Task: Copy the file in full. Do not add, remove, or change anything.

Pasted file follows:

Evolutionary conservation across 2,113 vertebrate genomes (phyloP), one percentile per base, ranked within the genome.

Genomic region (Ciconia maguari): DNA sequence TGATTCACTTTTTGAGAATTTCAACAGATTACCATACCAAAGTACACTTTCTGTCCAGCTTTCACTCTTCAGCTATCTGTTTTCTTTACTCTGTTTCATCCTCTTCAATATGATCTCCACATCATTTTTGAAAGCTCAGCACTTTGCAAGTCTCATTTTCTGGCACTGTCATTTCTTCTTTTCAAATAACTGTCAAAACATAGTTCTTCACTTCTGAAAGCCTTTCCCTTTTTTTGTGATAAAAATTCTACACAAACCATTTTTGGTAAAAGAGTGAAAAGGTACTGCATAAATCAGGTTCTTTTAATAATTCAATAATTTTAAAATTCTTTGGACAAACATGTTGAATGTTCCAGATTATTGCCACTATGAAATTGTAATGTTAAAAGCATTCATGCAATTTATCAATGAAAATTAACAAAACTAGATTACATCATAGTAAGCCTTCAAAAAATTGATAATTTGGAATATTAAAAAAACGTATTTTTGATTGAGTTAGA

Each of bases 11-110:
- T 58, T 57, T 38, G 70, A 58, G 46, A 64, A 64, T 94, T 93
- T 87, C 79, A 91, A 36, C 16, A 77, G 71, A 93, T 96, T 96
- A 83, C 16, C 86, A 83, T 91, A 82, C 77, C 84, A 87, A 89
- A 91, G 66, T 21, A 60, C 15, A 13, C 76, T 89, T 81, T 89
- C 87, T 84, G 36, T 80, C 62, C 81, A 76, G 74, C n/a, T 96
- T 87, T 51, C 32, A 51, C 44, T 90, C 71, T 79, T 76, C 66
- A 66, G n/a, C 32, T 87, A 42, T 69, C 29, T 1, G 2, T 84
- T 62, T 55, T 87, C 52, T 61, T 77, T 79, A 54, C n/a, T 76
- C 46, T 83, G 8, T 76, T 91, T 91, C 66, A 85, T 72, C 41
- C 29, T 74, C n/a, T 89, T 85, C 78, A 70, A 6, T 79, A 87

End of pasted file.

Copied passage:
Evolutionary conservation across 2,113 vertebrate genomes (phyloP), one percentile per base, ranked within the genome.

Genomic region (Ciconia maguari): DNA sequence TGATTCACTTTTTGAGAATTTCAACAGATTACCATACCAAAGTACACTTTCTGTCCAGCTTTCACTCTTCAGCTATCTGTTTTCTTTACTCTGTTTCATCCTCTTCAATATGATCTCCACATCATTTTTGAAAGCTCAGCACTTTGCAAGTCTCATTTTCTGGCACTGTCATTTCTTCTTTTCAAATAACTGTCAAAACATAGTTCTTCACTTCTGAAAGCCTTTCCCTTTTTTTGTGATAAAAATTCTACACAAACCATTTTTGGTAAAAGAGTGAAAAGGTACTGCATAAATCAGGTTCTTTTAATAATTCAATAATTTTAAAATTCTTTGGACAAACATGTTGAATGTTCCAGATTATTGCCACTATGAAATTGTAATGTTAAAAGCATTCATGCAATTTATCAATGAAAATTAACAAAACTAGATTACATCATAGTAAGCCTTCAAAAAATTGATAATTTGGAATATTAAAAAAACGTATTTTTGATTGAGTTAGA

Each of bases 11-110:
- T 58, T 57, T 38, G 70, A 58, G 46, A 64, A 64, T 94, T 93
- T 87, C 79, A 91, A 36, C 16, A 77, G 71, A 93, T 96, T 96
- A 83, C 16, C 86, A 83, T 91, A 82, C 77, C 84, A 87, A 89
- A 91, G 66, T 21, A 60, C 15, A 13, C 76, T 89, T 81, T 89
- C 87, T 84, G 36, T 80, C 62, C 81, A 76, G 74, C n/a, T 96
- T 87, T 51, C 32, A 51, C 44, T 90, C 71, T 79, T 76, C 66
- A 66, G n/a, C 32, T 87, A 42, T 69, C 29, T 1, G 2, T 84
- T 62, T 55, T 87, C 52, T 61, T 77, T 79, A 54, C n/a, T 76
- C 46, T 83, G 8, T 76, T 91, T 91, C 66, A 85, T 72, C 41
- C 29, T 74, C n/a, T 89, T 85, C 78, A 70, A 6, T 79, A 87